300:   0f 93           push    r16
 302:   1f 93           push    r17
 304:   cf 93           push    r28
 306:   df 93           push    r29
 308:   7b 01           movw    r14, r22
 30a:   8c 01           movw    r16, r24
        uint16_t start = (uint16_t)micros();
 30c:   0e 94 58 01     call    0x2b0   ; 0x2b0 <micros>
 310:   eb 01           movw    r28, r22

        while (ms > 0) {
 312:   0f c0           rjmp    .+30            ; 0x332 <delay+0x36>
                if (((uint16_t)micros() - start) >= 1000) {
 314:   0e 94 58 01     call    0x2b0   ; 0x2b0 <micros>
 318:   6c 1b           sub     r22, r28
 31a:   7d 0b           sbc     r23, r29
 31c:   83 e0           ldi     r24, 0x03       ; 3
 31e:   68 3e           cpi     r22, 0xE8       ; 232
 320:   78 07           cpc     r23, r24
 322:   38 f0           brcs    .+14            ; 0x332 <delay+0x36>
                        ms--;
 324:   08 94           sec
 326:   e1 08           sbc     r14, r1
 328:   f1 08           sbc     r15, r1
 32a:   01 09           sbc     r16, r1
 32c:   11 09           sbc     r17, r1
                        start += 1000;
 32e:   c8 51           subi    r28, 0x18       ; 24
 330:   dc 4f           sbci    r29, 0xFC       ; 252

void delay(unsigned long ms)
{
        uint16_t start = (uint16_t)micros();

        while (ms > 0) {
 332:   e1 14           cp      r14, r1
 334:   f1 04           cpc     r15, r1
 336:   01 05           cpc     r16, r1
 338:   11 05           cpc     r17, r1
 33a:   61 f7           brne    .-40            ; 0x314 <delay+0x18>
                if (((uint16_t)micros() - start) >= 1000) {
                        ms--;
                        start += 1000;
                }
        }
}
 33c:   df 91           pop     r29
 33e:   cf 91           pop     r28
 340:   1f 91           pop     r17
 342:   0f 91           pop     r16
 344:   ff 90           pop     r15
 346:   ef 90           pop     r14
 348:   08 95           ret

0000034a <init>:


Thanks heaps for looking into this stimmer! Helping others like you have is certainly good karma! smiley-wink

Cheers,
-Igor
11  Using Arduino / Installation & Troubleshooting / Re: Arduino Mega 1280 delay() turbocharged on: February 02, 2011, 04:21:45 am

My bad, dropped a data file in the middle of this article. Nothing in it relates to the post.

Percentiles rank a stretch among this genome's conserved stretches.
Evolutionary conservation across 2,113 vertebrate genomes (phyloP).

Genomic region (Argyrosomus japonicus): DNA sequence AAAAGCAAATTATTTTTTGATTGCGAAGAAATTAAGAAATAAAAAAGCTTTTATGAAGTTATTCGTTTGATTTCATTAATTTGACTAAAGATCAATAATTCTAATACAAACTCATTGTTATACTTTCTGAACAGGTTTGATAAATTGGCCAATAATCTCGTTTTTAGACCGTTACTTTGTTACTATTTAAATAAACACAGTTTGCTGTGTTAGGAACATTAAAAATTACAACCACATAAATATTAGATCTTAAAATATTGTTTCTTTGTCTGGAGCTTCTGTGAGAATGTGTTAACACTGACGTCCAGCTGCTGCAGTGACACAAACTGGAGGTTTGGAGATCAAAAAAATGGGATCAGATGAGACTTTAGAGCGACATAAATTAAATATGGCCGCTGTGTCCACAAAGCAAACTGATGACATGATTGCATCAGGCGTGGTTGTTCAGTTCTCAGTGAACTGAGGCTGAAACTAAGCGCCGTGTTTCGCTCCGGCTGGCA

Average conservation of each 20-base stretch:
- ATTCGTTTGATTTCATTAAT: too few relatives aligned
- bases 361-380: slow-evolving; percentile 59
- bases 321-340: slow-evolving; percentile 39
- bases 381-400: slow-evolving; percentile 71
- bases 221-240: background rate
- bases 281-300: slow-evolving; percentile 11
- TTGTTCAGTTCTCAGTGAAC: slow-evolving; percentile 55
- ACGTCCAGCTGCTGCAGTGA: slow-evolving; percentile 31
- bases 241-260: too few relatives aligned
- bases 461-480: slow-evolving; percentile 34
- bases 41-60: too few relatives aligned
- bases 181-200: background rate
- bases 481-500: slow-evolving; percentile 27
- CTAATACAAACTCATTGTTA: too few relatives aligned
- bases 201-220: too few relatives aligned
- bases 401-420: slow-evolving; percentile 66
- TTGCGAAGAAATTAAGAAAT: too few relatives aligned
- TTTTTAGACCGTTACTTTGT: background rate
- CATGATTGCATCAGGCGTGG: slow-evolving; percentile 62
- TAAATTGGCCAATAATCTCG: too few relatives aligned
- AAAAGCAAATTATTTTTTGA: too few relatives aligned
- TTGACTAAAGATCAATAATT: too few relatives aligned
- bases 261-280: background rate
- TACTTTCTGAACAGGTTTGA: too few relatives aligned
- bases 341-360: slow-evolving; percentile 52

Hi stimmer,

None of those environment variables seem to be set:

Code:
┌─[igor]──[X201]
└─[~]$ echo $PATH
/usr/local/bin:/usr/bin:/bin:/usr/local/sbin:/usr/sbin:/sbin:/opt/java/bin:/opt/java/db/bin:/opt/java/jre/bin:/usr/bin/core_perl:/usr/local/bin:/usr/local/bin
┌─[igor]──[X201]
└─[~]$ echo $CFLAGS

┌─[igor]──[X201]
└─[~]$ echo $C_INCLUDE_PATH

┌─[igor]──[X201]
└─[~]$ echo $C_PLUS_INCLUDE_PATH

┌─[igor]──[X201]
└─[~]$ echo $LIBRARY_PATH

┌─[igor]──[X201]
└─[~]$

I'll dive into the issue in more detail as soon as I get some free time. I just updated Arch linux and saw it pulled a new gcc in, so I will recompile the sketches and see if anything changes. If I can't figure anything out, I'll get in touch with the Arch linux arduino package maintainer and let him know about this issue, since it seems to be Arch specific.

Cheers,
-Igor
12  Using Arduino / Installation & Troubleshooting / Re: Arduino Mega 1280 delay() turbocharged on: January 28, 2011, 11:29:26 pm
Thanks for that.
I'll try to downgrade my avr-gcc but its not a trivial matter on Arch linux (rolling release model).
-Igor
13  Using Arduino / General Electronics / Re: divider/counter chip on: January 28, 2011, 09:54:59 pm
FPGA's are the future. I used a Digilent Nexys quite a bit:
http://www.digilentinc.com/Products/Detail.cfm?NavPath=2,400,789&Prod=NEXYS2

-Igor
14  Using Arduino / Installation & Troubleshooting / Re: Arduino Mega 1280 delay() turbocharged on: January 28, 2011, 09:45:42 pm
Thanks for the help guys!

dafid: In fact you're right. I looked at wiring.c a couple of days ago and for some reason I remembered it using delayMicroseconds(), but I just checked again and the implementation of delay() is identical in my wiring.c as what you posted above. It does indeed use micros() - my mistake!

stimmer: I'm running 64 bit Arch Linux and Arduino 0021. The IDE installation on Arch is a bit of a mess since it bundles its own patched avrdude and librxtx with it instead of using the system wide ones. Also, the installation requires removing 64 bit gcc and gcc-libs and installing 64 and 32 bit compatible versions of these packages (gcc-multilib), which is pretty hackish IMHO. In addition, the package is not available from official "repository" but it is user contributed, so it is very likely to be an installation problem. I have removed everything and reinstalled again but the results are the same.

compiler and other program versions are:
Code:
┌─[igor]──[X201]
└─[/usr/share/arduino/hardware/arduino/cores/arduino]$ avr-gcc -v
Using built-in specs.
COLLECT_GCC=avr-gcc
COLLECT_LTO_WRAPPER=/usr/lib/gcc/avr/4.5.2/lto-wrapper
Target: avr
Configured with: ../configure --disable-libssp --disable-nls --enable-languages=c,c++ --infodir=/usr/share/info --libdir=/usr/lib --libexecdir=/usr/lib --mandir=/usr/share/man --prefix=/usr --target=avr --with-gnu-as --with-gnu-ld --with-as=/usr/bin/avr-as --with-ld=/usr/bin/avr-ld
Thread model: single
gcc version 4.5.2 (GCC)

Code:
┌─[igor]──[X201]
└─[/usr/share/arduino/hardware/arduino]$ avrdude -v

avrdude: Version 5.10, compiled on Nov 29 2010 at 11:24:36

Can you please let me know your avr-gcc compiler version?

Thanks!
-Igor
15  Using Arduino / Installation & Troubleshooting / Re: Arduino not responding correctly on: January 28, 2011, 09:31:22 pm
The breadboard connections are:



HTH
-Igor